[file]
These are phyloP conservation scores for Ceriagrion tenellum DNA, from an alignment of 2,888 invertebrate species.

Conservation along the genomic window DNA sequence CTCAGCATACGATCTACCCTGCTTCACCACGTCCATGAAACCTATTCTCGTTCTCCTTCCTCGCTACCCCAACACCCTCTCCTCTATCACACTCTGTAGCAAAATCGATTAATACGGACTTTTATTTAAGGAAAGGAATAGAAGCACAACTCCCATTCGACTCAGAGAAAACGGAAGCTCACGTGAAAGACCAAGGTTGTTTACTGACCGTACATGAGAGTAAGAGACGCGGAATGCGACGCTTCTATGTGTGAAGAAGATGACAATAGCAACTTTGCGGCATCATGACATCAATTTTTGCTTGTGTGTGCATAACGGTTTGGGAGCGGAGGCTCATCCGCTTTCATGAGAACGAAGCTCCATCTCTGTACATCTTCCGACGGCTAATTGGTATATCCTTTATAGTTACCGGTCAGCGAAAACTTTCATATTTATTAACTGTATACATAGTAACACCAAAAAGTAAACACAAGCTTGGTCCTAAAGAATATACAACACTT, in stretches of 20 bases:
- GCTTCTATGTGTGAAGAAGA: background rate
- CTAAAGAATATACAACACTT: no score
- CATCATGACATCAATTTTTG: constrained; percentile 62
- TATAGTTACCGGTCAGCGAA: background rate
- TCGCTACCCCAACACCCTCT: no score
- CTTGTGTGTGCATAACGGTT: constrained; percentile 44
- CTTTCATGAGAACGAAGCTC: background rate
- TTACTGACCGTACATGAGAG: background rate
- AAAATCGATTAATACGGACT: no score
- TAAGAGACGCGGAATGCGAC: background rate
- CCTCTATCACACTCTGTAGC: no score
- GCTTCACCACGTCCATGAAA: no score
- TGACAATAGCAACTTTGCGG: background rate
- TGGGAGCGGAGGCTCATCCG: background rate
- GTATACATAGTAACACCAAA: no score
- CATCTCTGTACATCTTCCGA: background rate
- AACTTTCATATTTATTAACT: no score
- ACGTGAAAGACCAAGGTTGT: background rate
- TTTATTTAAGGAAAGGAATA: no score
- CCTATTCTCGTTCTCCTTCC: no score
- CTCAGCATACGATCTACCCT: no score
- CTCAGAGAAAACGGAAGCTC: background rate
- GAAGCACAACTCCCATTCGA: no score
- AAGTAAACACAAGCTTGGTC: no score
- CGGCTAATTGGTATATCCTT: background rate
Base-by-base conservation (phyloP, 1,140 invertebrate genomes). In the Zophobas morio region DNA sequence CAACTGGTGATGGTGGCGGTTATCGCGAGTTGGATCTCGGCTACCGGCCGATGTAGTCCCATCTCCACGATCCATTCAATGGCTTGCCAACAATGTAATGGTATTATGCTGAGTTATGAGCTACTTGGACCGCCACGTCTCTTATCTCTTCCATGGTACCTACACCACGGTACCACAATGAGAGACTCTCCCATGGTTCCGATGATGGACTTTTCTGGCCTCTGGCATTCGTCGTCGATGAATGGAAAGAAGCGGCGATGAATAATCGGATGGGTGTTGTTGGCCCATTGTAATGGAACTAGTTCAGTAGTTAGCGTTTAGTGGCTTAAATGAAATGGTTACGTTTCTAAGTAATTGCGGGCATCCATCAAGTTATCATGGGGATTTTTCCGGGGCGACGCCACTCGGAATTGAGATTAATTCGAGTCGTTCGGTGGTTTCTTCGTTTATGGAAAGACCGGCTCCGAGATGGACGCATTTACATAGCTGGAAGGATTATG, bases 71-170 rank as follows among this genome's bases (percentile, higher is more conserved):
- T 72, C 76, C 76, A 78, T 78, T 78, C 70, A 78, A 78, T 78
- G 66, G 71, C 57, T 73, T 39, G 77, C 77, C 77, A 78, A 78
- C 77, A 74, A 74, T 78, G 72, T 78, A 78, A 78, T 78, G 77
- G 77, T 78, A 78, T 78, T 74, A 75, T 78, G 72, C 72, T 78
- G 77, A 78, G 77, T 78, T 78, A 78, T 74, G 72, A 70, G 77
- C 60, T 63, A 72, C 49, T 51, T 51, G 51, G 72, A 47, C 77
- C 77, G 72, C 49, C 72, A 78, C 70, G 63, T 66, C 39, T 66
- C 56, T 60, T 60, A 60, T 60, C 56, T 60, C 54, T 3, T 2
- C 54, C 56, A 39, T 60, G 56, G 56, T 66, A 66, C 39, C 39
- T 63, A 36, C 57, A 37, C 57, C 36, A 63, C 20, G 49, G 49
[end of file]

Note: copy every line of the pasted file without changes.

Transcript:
These are phyloP conservation scores for Ceriagrion tenellum DNA, from an alignment of 2,888 invertebrate species.

Conservation along the genomic window DNA sequence CTCAGCATACGATCTACCCTGCTTCACCACGTCCATGAAACCTATTCTCGTTCTCCTTCCTCGCTACCCCAACACCCTCTCCTCTATCACACTCTGTAGCAAAATCGATTAATACGGACTTTTATTTAAGGAAAGGAATAGAAGCACAACTCCCATTCGACTCAGAGAAAACGGAAGCTCACGTGAAAGACCAAGGTTGTTTACTGACCGTACATGAGAGTAAGAGACGCGGAATGCGACGCTTCTATGTGTGAAGAAGATGACAATAGCAACTTTGCGGCATCATGACATCAATTTTTGCTTGTGTGTGCATAACGGTTTGGGAGCGGAGGCTCATCCGCTTTCATGAGAACGAAGCTCCATCTCTGTACATCTTCCGACGGCTAATTGGTATATCCTTTATAGTTACCGGTCAGCGAAAACTTTCATATTTATTAACTGTATACATAGTAACACCAAAAAGTAAACACAAGCTTGGTCCTAAAGAATATACAACACTT, in stretches of 20 bases:
- GCTTCTATGTGTGAAGAAGA: background rate
- CTAAAGAATATACAACACTT: no score
- CATCATGACATCAATTTTTG: constrained; percentile 62
- TATAGTTACCGGTCAGCGAA: background rate
- TCGCTACCCCAACACCCTCT: no score
- CTTGTGTGTGCATAACGGTT: constrained; percentile 44
- CTTTCATGAGAACGAAGCTC: background rate
- TTACTGACCGTACATGAGAG: background rate
- AAAATCGATTAATACGGACT: no score
- TAAGAGACGCGGAATGCGAC: background rate
- CCTCTATCACACTCTGTAGC: no score
- GCTTCACCACGTCCATGAAA: no score
- TGACAATAGCAACTTTGCGG: background rate
- TGGGAGCGGAGGCTCATCCG: background rate
- GTATACATAGTAACACCAAA: no score
- CATCTCTGTACATCTTCCGA: background rate
- AACTTTCATATTTATTAACT: no score
- ACGTGAAAGACCAAGGTTGT: background rate
- TTTATTTAAGGAAAGGAATA: no score
- CCTATTCTCGTTCTCCTTCC: no score
- CTCAGCATACGATCTACCCT: no score
- CTCAGAGAAAACGGAAGCTC: background rate
- GAAGCACAACTCCCATTCGA: no score
- AAGTAAACACAAGCTTGGTC: no score
- CGGCTAATTGGTATATCCTT: background rate
Base-by-base conservation (phyloP, 1,140 invertebrate genomes). In the Zophobas morio region DNA sequence CAACTGGTGATGGTGGCGGTTATCGCGAGTTGGATCTCGGCTACCGGCCGATGTAGTCCCATCTCCACGATCCATTCAATGGCTTGCCAACAATGTAATGGTATTATGCTGAGTTATGAGCTACTTGGACCGCCACGTCTCTTATCTCTTCCATGGTACCTACACCACGGTACCACAATGAGAGACTCTCCCATGGTTCCGATGATGGACTTTTCTGGCCTCTGGCATTCGTCGTCGATGAATGGAAAGAAGCGGCGATGAATAATCGGATGGGTGTTGTTGGCCCATTGTAATGGAACTAGTTCAGTAGTTAGCGTTTAGTGGCTTAAATGAAATGGTTACGTTTCTAAGTAATTGCGGGCATCCATCAAGTTATCATGGGGATTTTTCCGGGGCGACGCCACTCGGAATTGAGATTAATTCGAGTCGTTCGGTGGTTTCTTCGTTTATGGAAAGACCGGCTCCGAGATGGACGCATTTACATAGCTGGAAGGATTATG, bases 71-170 rank as follows among this genome's bases (percentile, higher is more conserved):
- T 72, C 76, C 76, A 78, T 78, T 78, C 70, A 78, A 78, T 78
- G 66, G 71, C 57, T 73, T 39, G 77, C 77, C 77, A 78, A 78
- C 77, A 74, A 74, T 78, G 72, T 78, A 78, A 78, T 78, G 77
- G 77, T 78, A 78, T 78, T 74, A 75, T 78, G 72, C 72, T 78
- G 77, A 78, G 77, T 78, T 78, A 78, T 74, G 72, A 70, G 77
- C 60, T 63, A 72, C 49, T 51, T 51, G 51, G 72, A 47, C 77
- C 77, G 72, C 49, C 72, A 78, C 70, G 63, T 66, C 39, T 66
- C 56, T 60, T 60, A 60, T 60, C 56, T 60, C 54, T 3, T 2
- C 54, C 56, A 39, T 60, G 56, G 56, T 66, A 66, C 39, C 39
- T 63, A 36, C 57, A 37, C 57, C 36, A 63, C 20, G 49, G 49